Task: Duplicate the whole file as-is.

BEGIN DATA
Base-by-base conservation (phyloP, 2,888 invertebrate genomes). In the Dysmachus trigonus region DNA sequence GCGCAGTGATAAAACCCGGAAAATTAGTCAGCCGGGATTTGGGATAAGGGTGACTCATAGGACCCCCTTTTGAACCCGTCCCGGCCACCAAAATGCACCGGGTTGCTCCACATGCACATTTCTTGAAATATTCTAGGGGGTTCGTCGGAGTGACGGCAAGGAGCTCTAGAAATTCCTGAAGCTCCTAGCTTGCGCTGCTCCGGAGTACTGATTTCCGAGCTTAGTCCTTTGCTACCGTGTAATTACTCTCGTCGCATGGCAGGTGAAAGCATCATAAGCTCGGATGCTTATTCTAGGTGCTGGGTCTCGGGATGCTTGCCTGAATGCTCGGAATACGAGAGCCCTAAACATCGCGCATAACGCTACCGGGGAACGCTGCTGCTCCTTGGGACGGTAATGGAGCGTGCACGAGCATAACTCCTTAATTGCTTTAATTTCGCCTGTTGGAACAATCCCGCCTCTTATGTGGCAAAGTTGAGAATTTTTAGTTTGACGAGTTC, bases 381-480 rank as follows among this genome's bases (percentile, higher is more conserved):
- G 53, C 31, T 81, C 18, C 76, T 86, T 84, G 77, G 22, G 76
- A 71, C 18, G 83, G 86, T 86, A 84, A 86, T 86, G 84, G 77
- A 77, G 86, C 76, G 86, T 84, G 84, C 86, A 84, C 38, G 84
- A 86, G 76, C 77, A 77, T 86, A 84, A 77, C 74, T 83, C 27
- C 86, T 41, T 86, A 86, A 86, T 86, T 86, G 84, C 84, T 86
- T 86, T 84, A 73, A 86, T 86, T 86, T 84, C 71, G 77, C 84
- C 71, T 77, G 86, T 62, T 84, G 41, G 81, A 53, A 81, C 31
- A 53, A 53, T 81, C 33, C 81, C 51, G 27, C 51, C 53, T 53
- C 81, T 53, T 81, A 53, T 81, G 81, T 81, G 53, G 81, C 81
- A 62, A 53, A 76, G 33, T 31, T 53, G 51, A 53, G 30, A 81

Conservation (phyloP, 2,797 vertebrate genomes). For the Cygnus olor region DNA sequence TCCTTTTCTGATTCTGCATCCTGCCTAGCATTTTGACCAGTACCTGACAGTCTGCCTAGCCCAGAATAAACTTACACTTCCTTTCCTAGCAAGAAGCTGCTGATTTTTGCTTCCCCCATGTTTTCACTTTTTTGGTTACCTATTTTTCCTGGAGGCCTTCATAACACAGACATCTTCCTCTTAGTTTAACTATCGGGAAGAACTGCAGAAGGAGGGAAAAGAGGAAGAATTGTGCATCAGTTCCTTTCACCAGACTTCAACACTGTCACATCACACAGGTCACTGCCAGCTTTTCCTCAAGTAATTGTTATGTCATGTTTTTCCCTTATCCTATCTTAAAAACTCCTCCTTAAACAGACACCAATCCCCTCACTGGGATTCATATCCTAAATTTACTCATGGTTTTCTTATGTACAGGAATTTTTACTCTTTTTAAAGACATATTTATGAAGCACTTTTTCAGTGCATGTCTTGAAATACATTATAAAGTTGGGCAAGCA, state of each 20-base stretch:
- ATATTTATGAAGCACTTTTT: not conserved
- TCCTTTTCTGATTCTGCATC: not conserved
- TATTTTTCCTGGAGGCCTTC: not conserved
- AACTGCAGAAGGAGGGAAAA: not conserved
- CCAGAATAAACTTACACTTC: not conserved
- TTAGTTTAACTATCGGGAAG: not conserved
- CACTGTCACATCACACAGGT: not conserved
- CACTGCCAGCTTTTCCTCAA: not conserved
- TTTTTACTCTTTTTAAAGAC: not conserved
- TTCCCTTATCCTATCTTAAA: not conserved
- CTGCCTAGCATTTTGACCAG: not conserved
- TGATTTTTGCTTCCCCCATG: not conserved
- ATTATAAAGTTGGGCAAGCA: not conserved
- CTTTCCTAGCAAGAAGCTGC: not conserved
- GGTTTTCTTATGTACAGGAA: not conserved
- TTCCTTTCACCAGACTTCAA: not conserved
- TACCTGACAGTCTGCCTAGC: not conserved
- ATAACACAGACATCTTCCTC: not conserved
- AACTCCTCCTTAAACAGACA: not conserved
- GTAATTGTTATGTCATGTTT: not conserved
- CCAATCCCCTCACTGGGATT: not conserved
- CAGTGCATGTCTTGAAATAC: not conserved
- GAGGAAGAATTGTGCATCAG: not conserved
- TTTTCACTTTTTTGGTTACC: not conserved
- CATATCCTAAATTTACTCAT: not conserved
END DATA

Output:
Base-by-base conservation (phyloP, 2,888 invertebrate genomes). In the Dysmachus trigonus region DNA sequence GCGCAGTGATAAAACCCGGAAAATTAGTCAGCCGGGATTTGGGATAAGGGTGACTCATAGGACCCCCTTTTGAACCCGTCCCGGCCACCAAAATGCACCGGGTTGCTCCACATGCACATTTCTTGAAATATTCTAGGGGGTTCGTCGGAGTGACGGCAAGGAGCTCTAGAAATTCCTGAAGCTCCTAGCTTGCGCTGCTCCGGAGTACTGATTTCCGAGCTTAGTCCTTTGCTACCGTGTAATTACTCTCGTCGCATGGCAGGTGAAAGCATCATAAGCTCGGATGCTTATTCTAGGTGCTGGGTCTCGGGATGCTTGCCTGAATGCTCGGAATACGAGAGCCCTAAACATCGCGCATAACGCTACCGGGGAACGCTGCTGCTCCTTGGGACGGTAATGGAGCGTGCACGAGCATAACTCCTTAATTGCTTTAATTTCGCCTGTTGGAACAATCCCGCCTCTTATGTGGCAAAGTTGAGAATTTTTAGTTTGACGAGTTC, bases 381-480 rank as follows among this genome's bases (percentile, higher is more conserved):
- G 53, C 31, T 81, C 18, C 76, T 86, T 84, G 77, G 22, G 76
- A 71, C 18, G 83, G 86, T 86, A 84, A 86, T 86, G 84, G 77
- A 77, G 86, C 76, G 86, T 84, G 84, C 86, A 84, C 38, G 84
- A 86, G 76, C 77, A 77, T 86, A 84, A 77, C 74, T 83, C 27
- C 86, T 41, T 86, A 86, A 86, T 86, T 86, G 84, C 84, T 86
- T 86, T 84, A 73, A 86, T 86, T 86, T 84, C 71, G 77, C 84
- C 71, T 77, G 86, T 62, T 84, G 41, G 81, A 53, A 81, C 31
- A 53, A 53, T 81, C 33, C 81, C 51, G 27, C 51, C 53, T 53
- C 81, T 53, T 81, A 53, T 81, G 81, T 81, G 53, G 81, C 81
- A 62, A 53, A 76, G 33, T 31, T 53, G 51, A 53, G 30, A 81

Conservation (phyloP, 2,797 vertebrate genomes). For the Cygnus olor region DNA sequence TCCTTTTCTGATTCTGCATCCTGCCTAGCATTTTGACCAGTACCTGACAGTCTGCCTAGCCCAGAATAAACTTACACTTCCTTTCCTAGCAAGAAGCTGCTGATTTTTGCTTCCCCCATGTTTTCACTTTTTTGGTTACCTATTTTTCCTGGAGGCCTTCATAACACAGACATCTTCCTCTTAGTTTAACTATCGGGAAGAACTGCAGAAGGAGGGAAAAGAGGAAGAATTGTGCATCAGTTCCTTTCACCAGACTTCAACACTGTCACATCACACAGGTCACTGCCAGCTTTTCCTCAAGTAATTGTTATGTCATGTTTTTCCCTTATCCTATCTTAAAAACTCCTCCTTAAACAGACACCAATCCCCTCACTGGGATTCATATCCTAAATTTACTCATGGTTTTCTTATGTACAGGAATTTTTACTCTTTTTAAAGACATATTTATGAAGCACTTTTTCAGTGCATGTCTTGAAATACATTATAAAGTTGGGCAAGCA, state of each 20-base stretch:
- ATATTTATGAAGCACTTTTT: not conserved
- TCCTTTTCTGATTCTGCATC: not conserved
- TATTTTTCCTGGAGGCCTTC: not conserved
- AACTGCAGAAGGAGGGAAAA: not conserved
- CCAGAATAAACTTACACTTC: not conserved
- TTAGTTTAACTATCGGGAAG: not conserved
- CACTGTCACATCACACAGGT: not conserved
- CACTGCCAGCTTTTCCTCAA: not conserved
- TTTTTACTCTTTTTAAAGAC: not conserved
- TTCCCTTATCCTATCTTAAA: not conserved
- CTGCCTAGCATTTTGACCAG: not conserved
- TGATTTTTGCTTCCCCCATG: not conserved
- ATTATAAAGTTGGGCAAGCA: not conserved
- CTTTCCTAGCAAGAAGCTGC: not conserved
- GGTTTTCTTATGTACAGGAA: not conserved
- TTCCTTTCACCAGACTTCAA: not conserved
- TACCTGACAGTCTGCCTAGC: not conserved
- ATAACACAGACATCTTCCTC: not conserved
- AACTCCTCCTTAAACAGACA: not conserved
- GTAATTGTTATGTCATGTTT: not conserved
- CCAATCCCCTCACTGGGATT: not conserved
- CAGTGCATGTCTTGAAATAC: not conserved
- GAGGAAGAATTGTGCATCAG: not conserved
- TTTTCACTTTTTTGGTTACC: not conserved
- CATATCCTAAATTTACTCAT: not conserved